A World Bank report to be released next week warns of an economic crisis in China unless state-run firms are scaled back. The Wall Street Journal discusses the report in New Push for Reform in China
An exclusive preview of an economic report on China, prepared by the World Bank and government insiders considered to have the ear of the nation's leaders, offers a surprising prescription: China could face an economic crisis unless it implements deep reforms, including scaling back its vast state-owned enterprises and making them operate more like commercial firms.
"China 2030," a report set to be released Monday by the bank and a Chinese government think tank, addresses some of China's most politically sensitive economic issues, according to a half-dozen individuals involved in preparing and reviewing it.
The report warns that China's growth is in danger of decelerating rapidly and without much warning. That is what has occurred with other highflying developing countries, such as Brazil and Mexico, once they reached a certain income level, a phenomenon that economists call the "middle-income trap." A sharp slowdown could deepen problems in the Chinese banking sector and elsewhere, the report warns, and could prompt a crisis, according to those involved with the project.
It recommends that state-owned firms be overseen by asset-management firms, say those involved in the report. It also urges China to overhaul local government finances and promote competition and entrepreneurship.
Peak oil, a housing bubble, bad debts and over-reliance on investments with no genuine economic feasibility guarantee China's current boom is not sustainable. China bulls are in for a ride awakening when various bubbles pop.
As for recommendations, the report proposes a sharp increase in the dividends that state companies pay their owner (the government) in order to boost revenue and pay for new social programs.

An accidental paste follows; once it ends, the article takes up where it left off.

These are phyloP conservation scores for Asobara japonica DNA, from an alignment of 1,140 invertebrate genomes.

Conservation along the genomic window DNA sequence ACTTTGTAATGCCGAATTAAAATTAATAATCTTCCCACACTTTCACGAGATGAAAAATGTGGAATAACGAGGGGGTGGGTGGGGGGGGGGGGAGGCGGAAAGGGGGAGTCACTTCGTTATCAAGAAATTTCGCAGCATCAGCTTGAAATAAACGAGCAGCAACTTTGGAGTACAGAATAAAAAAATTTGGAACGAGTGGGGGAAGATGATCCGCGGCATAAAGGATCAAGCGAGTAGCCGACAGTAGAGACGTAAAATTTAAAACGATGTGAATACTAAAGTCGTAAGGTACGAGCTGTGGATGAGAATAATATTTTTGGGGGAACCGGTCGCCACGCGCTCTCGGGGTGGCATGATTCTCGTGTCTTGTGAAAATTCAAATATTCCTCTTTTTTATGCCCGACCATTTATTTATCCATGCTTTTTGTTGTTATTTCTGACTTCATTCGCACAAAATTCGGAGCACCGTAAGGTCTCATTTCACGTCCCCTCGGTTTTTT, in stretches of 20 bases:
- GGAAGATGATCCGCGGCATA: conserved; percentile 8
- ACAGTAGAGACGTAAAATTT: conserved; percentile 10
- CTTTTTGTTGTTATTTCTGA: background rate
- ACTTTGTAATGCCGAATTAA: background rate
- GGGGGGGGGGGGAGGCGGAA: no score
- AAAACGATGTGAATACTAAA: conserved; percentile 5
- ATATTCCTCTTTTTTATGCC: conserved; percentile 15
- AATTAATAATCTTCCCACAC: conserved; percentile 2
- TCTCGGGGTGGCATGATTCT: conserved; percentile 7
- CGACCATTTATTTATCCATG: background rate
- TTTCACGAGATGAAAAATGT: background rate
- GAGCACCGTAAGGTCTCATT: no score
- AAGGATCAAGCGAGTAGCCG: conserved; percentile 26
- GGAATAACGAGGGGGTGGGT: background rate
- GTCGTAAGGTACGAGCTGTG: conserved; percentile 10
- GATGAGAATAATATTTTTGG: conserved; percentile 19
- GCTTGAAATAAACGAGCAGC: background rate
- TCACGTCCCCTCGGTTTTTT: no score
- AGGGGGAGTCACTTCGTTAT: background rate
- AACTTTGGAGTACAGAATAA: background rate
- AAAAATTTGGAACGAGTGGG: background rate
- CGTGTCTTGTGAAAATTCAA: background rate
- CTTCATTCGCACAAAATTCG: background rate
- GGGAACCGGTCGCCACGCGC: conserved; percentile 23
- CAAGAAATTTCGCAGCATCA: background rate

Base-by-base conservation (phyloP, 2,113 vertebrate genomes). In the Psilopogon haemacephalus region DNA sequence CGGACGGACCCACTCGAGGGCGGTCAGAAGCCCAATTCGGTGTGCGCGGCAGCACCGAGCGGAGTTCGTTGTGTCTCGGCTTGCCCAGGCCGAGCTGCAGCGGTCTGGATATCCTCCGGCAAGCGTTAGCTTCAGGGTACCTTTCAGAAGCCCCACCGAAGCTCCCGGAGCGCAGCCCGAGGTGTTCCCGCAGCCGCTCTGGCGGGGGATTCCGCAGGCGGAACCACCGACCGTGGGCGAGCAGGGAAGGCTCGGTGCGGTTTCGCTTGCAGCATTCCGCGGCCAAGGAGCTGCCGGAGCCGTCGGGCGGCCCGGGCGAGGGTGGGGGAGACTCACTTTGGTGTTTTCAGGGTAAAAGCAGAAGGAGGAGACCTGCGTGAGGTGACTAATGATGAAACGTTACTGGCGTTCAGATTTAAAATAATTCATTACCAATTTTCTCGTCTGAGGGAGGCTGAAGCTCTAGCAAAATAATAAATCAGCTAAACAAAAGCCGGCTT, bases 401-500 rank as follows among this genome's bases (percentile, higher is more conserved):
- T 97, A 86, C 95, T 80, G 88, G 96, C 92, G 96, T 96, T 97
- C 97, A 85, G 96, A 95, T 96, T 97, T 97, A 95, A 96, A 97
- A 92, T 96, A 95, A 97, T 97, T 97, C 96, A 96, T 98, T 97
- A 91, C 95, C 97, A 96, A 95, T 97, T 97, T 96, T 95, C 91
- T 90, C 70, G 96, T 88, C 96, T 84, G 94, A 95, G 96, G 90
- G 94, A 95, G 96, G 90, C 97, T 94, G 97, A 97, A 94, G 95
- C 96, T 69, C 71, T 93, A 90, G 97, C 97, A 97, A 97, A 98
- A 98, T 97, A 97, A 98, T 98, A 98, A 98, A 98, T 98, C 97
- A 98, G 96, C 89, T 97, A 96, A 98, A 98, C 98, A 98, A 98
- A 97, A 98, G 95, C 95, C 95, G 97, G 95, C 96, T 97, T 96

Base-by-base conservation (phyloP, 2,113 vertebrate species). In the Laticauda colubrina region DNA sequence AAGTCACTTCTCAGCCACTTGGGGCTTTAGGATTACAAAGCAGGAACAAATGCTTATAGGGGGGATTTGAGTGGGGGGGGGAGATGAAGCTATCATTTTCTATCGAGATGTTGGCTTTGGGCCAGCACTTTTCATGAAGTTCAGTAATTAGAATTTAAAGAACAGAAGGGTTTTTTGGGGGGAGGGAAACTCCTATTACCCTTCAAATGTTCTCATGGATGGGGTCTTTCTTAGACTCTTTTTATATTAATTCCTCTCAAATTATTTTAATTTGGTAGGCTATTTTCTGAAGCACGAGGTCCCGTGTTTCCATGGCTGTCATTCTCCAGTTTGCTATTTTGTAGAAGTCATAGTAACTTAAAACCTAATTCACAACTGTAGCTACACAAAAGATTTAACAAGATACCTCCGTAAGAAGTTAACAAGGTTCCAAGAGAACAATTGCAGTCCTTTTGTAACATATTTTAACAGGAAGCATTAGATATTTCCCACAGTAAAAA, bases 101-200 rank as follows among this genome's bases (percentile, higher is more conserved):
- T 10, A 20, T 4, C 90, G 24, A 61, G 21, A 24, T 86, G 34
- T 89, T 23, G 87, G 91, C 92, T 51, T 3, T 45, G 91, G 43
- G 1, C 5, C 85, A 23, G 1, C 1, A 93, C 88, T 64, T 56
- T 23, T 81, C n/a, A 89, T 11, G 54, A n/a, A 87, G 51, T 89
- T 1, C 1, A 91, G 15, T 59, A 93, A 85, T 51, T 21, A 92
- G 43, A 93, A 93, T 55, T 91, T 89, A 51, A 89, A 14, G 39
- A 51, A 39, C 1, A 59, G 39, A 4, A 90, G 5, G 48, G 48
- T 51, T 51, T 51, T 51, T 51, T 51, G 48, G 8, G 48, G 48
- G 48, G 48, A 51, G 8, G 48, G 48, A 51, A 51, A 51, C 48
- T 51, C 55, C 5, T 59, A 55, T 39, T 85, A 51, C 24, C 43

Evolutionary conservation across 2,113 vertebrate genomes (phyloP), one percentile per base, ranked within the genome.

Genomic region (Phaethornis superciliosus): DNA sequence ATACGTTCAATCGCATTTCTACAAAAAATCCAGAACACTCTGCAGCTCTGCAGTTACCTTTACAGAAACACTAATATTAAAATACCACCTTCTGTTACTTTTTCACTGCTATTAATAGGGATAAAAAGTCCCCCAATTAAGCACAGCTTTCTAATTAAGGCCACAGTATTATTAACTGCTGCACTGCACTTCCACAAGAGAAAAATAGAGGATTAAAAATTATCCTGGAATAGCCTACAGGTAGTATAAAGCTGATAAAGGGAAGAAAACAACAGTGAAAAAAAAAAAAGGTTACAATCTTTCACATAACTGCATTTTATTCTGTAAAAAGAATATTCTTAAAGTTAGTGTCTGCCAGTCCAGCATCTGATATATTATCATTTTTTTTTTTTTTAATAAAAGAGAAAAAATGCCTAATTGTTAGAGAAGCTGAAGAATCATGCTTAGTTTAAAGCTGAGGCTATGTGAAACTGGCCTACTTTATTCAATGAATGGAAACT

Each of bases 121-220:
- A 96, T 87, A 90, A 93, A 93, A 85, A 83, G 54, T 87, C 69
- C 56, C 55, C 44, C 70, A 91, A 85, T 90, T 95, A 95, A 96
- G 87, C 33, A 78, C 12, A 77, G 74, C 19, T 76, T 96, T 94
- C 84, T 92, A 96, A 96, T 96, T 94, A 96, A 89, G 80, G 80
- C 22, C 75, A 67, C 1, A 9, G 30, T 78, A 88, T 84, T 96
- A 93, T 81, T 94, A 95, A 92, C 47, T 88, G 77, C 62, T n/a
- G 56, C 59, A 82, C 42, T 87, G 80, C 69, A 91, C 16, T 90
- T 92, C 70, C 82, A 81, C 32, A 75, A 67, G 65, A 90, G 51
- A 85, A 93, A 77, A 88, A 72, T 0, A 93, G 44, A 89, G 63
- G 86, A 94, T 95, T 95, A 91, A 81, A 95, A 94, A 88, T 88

Does China need to increase competition, break apart, and privatize the state-owned monopolies?
Or should China simply increase the dividends?
I vote for the former as does Michael Pettis at China Financial Markets.
Via email, Pettis says:
The report is good as far as it goes, but it doesn’t go far enough. Of course increasing SOE dividends to the government for use in social programs will transfer wealth from the state sector to the household sector, but if the total profitability of the SOE sector is less than one-fifth to one-eighth of the direct and indirect subsidies transferred from the household sector, as I have argued many times, then even 100% dividends is not enough to slow the transfer significantly, and remember the transfers have to be reversed, not merely slowed. This proposal falls in the better-than-nothing category, but just.
What we really need are much more dramatic transfers, for example wholesale selling of assets, with the money used either to clean up bad loans or delivered directly to households. According to the article, however, “neither the World Bank nor the DRC proposed privatizing the state-owned firms, figuring that was politically unacceptable.”
This is the problem. The best solution for China, economically, seems to be off limits because it will be politically difficult. In that case the second best solution, a gradual build-up of government debt as growth slows for many years, is the most likely outcome.
And how much will growth slow? The World Bank report apparently doesn’t say, but the consensus has been slowly moving down towards 5-6% annual growth over the next few years.
That’s better than the crazy numbers of 8-9% most analysts were predicting even two years ago (and some still are), but it is still too high. GDP growth rates will slow a lot more than that. I still maintain that average growth in this decade will barely break 3%. It will take, however, at least another two or three years before a number this low falls within the consensus range.
And by the way when it does, metal prices should fall sharply. Copper prices have done reasonably well in the past few months as Chinese buyers have restocked, as we suggested might happen to our clients last fall. With the recent easing we may see more strength in copper over the next month or so, but I have little doubt that within two or three years copper prices are going to be a whole lot lower than they are today. Chinese investment demand simply cannot hold up much longer.
The report makes feeble recommendations to ensure the proposals are "politically correct". This is a bad practice for three reasons.
- You only damage your own credibility
- You presume perhaps incorrectly what is politically acceptable
- You plant false hope that incorrect solutions will work, when it's clear they will not
It would be far better list the alternatives and the limitations of those alternatives, then provide an honest assessment rather than assume something cannot be done. Unfortunately, telling people what they want and expect to hear is the sad state of political pandering everywhere.
Mike "Mish" Shedlock